Classic Rock at Bonnaroo -John Fogerty, Jeff Beck, John Prine, Kris Kristofferson, Jimmy Cliff & Stevie Wonder

In the music world it seems the younger artists always get the lion’s share of attention on the summer festival circuit. So it’s nice to see a few of the older acts at this year’s Bonnaroo get some well-deserved attention.

Headliners Kings Of Leon and Jay-Z certainly commanded huge crowds for their main stage performances this past weekend; but there is nothing quite like seeing a 40-year veteran of the music industry like John Fogerty absolutely slay a field full of stunned youngsters who were not even born when he and Creedence enjoyed their string of huge hits in the late 60s. With his incendiary performance on Sunday afternoon Fogerty proved that he could match the youthful energy of almost every other act on this year’s Bonnaroo line-up. Standing around me in the vast grassy field in front of the What Stage were a group of twenty-somethings who were astounded that they recognized almost every song Fogerty played. Though I heard many of them cop to their ignorance of his name and stature before his set began, each song he performed brought a deeper level of understanding and respect from the youthful audience. Every song in Fogerty’s barrage of Creedence classics elicited first the shock of recognition, and then a spontaneous sing along. This was quite gratifying to witness.

On the other side of the sprawling festival grounds, guitar legend Jeff Beck calmly strode back and forth across the stage under Bonnaroo’s This Tent. It defies explanation how he makes some of the greatest guitar playing in the history of rock n roll look easy, effortlessly peeling off fiery licks of an almost-Hendrixian brawn. His cool onstage demeanor made Jeff Beck appear to be about the only person who didn’t even break a sweat last weekend.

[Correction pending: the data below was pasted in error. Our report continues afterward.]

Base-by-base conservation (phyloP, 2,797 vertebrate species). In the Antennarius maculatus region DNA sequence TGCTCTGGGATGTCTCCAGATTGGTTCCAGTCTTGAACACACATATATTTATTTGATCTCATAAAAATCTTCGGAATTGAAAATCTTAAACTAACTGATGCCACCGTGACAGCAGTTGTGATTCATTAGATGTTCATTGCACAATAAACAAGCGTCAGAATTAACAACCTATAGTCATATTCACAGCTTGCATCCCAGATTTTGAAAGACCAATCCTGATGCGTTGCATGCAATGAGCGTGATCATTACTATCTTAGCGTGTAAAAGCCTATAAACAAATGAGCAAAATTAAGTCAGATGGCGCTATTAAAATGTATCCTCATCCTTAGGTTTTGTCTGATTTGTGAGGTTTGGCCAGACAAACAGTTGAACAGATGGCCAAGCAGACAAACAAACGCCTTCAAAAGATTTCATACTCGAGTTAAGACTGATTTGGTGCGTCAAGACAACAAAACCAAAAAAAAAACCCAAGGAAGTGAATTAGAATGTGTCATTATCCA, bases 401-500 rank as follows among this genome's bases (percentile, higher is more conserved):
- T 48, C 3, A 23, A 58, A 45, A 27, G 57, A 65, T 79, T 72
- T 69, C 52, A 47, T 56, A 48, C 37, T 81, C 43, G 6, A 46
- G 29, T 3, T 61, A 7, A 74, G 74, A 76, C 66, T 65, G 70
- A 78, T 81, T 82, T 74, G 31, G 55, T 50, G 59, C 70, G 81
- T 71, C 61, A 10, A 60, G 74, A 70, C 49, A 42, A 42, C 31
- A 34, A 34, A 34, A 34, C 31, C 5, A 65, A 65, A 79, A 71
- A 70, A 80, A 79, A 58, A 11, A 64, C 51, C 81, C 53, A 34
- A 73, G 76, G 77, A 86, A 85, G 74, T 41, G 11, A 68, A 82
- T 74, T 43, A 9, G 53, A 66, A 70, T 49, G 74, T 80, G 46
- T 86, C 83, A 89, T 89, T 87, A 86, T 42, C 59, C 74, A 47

I wonder how soon the other famous former Yardbirds: Clapton and Page will make their Bonnaroo debuts. Page’s Zep-mate John Paul Jones made a huge splash in 2007, while repeatedly popping up all weekend long to sit in with numerous bands, the clear highlight was his midnight jam session with Ben Harper and ?uestlove.

While youth culture will always demand the fresh-faced mugs and music of their peers, there simply is no substitute for an aging oracle like Jimmy Cliff. Reggae of course is always a welcome addition to any summer music festival. But this writer was chagrined to find a comparatively sparse turn-out for Jimmy Cliff’s Saturday afternoon performance on the What Stage. Perhaps Bonnaroo organizers should have placed him on a smaller stage, where the same number of people would have made for a much more impressive looking crowd. Though the field in front of the stage was two-thirds empty during his set, there was nothing lackluster in Cliff’s performance. The open field in the farthest reaches out front of the What Stage during Cliff’s set simply provided much more room for the volleying of dozens of Frisbees and footballs. Late in his set, after regaling the audience with many of his classics, Cliff cleverly melded ancient Jamaican Nyabinghi style drumming with his medley of “Bongo Man” and the old spiritual “By The Rivers Of Babylon”.